The ten training tips that are presented in this article are a composite of my own 20 years of dog training experience, many conversations I have had with other professional trainers across the country
such as a dog Trainer in Baltimore and other articles written by colleagues of mine.
1. It is easier shape good habits than to change bad ones.
Show your dog what you want him to do by providing proper boundaries and structure. We should not give a dog total freedom until we they have earned the trust. Leaving a puppy or new dog alone in the yard or in house is only inviting trouble. Prevent bad things from happening and you will be shaping good behavior.
2. Train in small steps.
Break down training into small steps. Going slow will get you there faster.
3.Every dog learns at it’s own pace.
Some dogs learn some tasks or commands faster than others. All dogs are capable of learning basic obedience commands regardless of how intelligent they are. Even the most intelligent of dogs can have problems learning new things based on their ability to focus and control their excitability. We need to gear our lessons to the dog’s ability and temperament.
4. Train Anywhere, Anytime and All the Time.
In order to have a dog that will behave when we want and where we take them we need to train them in multiple settings and be aware that we are always in training mode. Reinforce good habits and eliminate bad behaviors 24/7.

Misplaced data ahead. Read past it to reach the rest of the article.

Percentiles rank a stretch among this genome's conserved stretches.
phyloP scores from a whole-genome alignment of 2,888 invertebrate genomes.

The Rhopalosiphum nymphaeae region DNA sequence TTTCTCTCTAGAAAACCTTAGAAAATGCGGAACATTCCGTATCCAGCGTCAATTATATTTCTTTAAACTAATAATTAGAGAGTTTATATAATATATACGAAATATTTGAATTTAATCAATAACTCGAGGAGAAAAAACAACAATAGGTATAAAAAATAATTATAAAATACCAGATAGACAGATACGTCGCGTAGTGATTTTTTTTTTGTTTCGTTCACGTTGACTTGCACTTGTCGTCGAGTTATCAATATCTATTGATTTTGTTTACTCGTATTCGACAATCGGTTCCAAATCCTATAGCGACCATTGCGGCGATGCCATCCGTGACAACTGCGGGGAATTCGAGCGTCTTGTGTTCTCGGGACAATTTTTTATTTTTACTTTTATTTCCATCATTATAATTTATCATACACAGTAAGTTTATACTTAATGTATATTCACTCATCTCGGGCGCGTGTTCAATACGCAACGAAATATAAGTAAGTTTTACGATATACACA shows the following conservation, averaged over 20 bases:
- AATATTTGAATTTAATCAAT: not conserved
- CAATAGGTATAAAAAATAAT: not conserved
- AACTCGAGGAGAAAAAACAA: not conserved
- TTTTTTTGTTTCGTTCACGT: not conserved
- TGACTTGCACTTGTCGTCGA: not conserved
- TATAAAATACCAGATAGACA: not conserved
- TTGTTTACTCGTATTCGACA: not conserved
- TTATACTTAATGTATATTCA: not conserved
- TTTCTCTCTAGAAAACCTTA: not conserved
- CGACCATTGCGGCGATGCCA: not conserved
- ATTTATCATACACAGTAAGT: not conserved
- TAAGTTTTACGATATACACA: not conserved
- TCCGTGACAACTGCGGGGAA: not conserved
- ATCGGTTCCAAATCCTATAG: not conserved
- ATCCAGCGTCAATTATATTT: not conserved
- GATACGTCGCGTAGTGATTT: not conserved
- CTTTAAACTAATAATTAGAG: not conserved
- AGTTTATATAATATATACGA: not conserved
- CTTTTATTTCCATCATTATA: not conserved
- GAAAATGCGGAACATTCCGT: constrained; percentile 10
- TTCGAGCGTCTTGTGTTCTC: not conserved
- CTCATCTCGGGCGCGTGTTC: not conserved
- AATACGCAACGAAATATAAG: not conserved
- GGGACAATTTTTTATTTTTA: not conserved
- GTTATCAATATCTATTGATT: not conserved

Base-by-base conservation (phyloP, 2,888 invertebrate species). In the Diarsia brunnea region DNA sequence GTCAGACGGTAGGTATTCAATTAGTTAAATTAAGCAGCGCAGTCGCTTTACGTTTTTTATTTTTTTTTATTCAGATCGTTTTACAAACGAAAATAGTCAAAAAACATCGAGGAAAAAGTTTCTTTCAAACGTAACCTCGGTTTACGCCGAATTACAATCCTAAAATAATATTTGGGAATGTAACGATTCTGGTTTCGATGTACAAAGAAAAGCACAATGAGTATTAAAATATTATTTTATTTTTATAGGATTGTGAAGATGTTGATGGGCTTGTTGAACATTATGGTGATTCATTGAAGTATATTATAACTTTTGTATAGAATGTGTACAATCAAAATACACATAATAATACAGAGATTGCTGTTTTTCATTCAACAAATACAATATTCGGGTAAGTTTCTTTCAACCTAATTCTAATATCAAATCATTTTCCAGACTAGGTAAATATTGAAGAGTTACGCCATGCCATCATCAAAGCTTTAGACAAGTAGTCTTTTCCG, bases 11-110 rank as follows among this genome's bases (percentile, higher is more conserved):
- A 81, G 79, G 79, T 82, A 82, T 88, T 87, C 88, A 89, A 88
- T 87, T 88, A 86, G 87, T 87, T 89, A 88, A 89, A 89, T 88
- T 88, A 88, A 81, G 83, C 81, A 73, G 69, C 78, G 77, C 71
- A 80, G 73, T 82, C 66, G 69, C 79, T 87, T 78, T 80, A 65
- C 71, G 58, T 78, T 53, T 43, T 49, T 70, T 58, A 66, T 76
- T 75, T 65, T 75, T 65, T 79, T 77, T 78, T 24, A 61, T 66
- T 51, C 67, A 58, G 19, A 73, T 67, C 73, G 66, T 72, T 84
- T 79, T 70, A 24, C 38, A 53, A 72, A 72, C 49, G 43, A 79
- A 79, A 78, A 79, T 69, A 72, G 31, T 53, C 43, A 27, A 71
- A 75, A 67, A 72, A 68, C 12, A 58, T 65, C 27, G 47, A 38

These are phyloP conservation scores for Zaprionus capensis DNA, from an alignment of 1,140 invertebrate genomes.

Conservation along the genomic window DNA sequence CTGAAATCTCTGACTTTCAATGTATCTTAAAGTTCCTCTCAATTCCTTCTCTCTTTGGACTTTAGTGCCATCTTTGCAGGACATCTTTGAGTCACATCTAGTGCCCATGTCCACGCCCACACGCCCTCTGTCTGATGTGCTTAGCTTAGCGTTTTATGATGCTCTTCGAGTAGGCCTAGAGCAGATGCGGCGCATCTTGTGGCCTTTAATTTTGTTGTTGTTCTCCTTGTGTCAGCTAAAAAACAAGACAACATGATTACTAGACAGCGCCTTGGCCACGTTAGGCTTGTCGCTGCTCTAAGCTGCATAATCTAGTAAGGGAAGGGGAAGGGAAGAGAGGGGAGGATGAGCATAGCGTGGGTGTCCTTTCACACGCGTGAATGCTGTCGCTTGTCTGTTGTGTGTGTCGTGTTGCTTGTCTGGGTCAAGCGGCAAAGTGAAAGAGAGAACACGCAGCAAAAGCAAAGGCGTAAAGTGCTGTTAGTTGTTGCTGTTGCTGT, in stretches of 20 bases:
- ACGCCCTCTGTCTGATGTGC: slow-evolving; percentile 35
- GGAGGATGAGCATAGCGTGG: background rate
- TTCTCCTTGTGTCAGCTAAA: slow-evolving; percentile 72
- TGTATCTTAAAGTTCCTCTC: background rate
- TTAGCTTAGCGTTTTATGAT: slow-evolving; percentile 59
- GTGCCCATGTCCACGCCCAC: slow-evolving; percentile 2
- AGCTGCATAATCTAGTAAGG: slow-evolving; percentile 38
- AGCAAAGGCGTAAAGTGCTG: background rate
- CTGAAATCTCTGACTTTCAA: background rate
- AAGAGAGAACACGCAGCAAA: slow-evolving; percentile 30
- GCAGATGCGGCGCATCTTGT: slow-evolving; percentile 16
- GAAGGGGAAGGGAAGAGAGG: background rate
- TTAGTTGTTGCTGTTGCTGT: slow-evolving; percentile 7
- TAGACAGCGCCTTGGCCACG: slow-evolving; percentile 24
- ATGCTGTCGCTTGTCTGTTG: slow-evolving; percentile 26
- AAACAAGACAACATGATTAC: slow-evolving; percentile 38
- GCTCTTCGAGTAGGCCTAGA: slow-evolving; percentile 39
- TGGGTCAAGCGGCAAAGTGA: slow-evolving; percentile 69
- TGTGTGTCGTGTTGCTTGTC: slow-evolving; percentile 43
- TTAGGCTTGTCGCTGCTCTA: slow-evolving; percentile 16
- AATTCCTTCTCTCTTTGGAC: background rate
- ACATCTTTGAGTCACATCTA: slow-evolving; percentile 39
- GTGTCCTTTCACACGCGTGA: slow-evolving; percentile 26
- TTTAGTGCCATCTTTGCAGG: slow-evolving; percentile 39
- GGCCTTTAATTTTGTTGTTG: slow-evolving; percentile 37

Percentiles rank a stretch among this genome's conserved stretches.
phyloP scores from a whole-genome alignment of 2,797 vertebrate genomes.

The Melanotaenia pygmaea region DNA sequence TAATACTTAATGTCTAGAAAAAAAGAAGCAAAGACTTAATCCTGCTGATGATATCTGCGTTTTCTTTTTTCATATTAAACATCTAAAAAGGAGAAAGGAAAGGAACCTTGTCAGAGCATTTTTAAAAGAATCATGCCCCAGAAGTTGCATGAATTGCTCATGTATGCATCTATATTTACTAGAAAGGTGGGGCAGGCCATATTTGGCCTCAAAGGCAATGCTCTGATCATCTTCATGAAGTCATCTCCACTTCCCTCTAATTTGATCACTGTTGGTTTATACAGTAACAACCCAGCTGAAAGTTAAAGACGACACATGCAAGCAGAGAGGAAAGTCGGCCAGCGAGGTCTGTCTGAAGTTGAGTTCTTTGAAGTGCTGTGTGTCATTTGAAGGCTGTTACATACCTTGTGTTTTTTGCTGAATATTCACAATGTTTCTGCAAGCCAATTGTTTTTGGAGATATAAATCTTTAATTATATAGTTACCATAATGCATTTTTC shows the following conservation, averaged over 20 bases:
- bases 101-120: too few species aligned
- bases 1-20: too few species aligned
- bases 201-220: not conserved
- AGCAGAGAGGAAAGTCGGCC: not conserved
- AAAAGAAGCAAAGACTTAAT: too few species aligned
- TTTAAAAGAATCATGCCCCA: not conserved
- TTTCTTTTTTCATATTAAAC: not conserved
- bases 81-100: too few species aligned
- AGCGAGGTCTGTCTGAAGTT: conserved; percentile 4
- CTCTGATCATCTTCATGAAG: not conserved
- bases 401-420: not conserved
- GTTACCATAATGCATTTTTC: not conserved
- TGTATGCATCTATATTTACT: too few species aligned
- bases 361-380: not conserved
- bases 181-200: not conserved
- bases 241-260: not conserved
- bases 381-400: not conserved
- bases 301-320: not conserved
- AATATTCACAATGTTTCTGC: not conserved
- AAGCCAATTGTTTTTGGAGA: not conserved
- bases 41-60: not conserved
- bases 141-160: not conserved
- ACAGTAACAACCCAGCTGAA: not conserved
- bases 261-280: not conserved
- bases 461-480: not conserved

5. Be Positive in your approach and use what motivates your dog to teach whenever possible.
Use a combination of rewards such as touch, praise, treats, and toys to reward your dog but as your dog becomes more proficient only reward genuine effort and achievement. Don’t praise and reward behavior that your dog does routinely. Save the big rewards for special achievements or when she learns something new.
6. Be patient, take your time, and keep calm.
Training can sometimes be frustrating but getting angry can create bad behaviors in our dog. If you can’t stay positive then hang up the leash for awhile and come back when you have a more positive attitude. To be a successful trainer you need to be confident and clear and you can’t do this if you are frustrated and angry with your dog.
7. Don’t be tempted to “test” your dog in situations he has not yet fully learned.
Make sure that your dog understands and knows a command before putting him in a situation where he will disobey your command otherwise you will be teaching him to not obey you. A good example is taking a leash off too soon and testing your dog’s recall before he is ready. All you are teaching is that he does not have to always come when called.
8.Training is exercise.
Training exercises the dog’s brain which is equivalent to physical exercise. Training while walking or running will calm and settle your dog. Include some training in your dog’s daily exercise routine.
9. Short successful sessions are more effective than long tiring ones.
If you train too much you can reach a point of diminishing returns. If your dog gets bored with a routine she will start to shut down and stop learning. Know when too much is too much. Always quit your training session on a high note and vary your sessions in terms of time and routine. Keep training sessions up beat and fun and you will get much more from your dog.
10. Go back to basics when things go wrong.
Sometimes dogs have bad days or they will exert their personalities and take liberties with you. Sometimes they just refuse to do what we want them to do. Dogs are not robots and do not perform 100% all the time. When this happens stay positive and assertive and go back to the basics before moving on to something new or more complicated.
Article based on “Training Tips” by Martin Deeley, CDT, Executive Director IACP.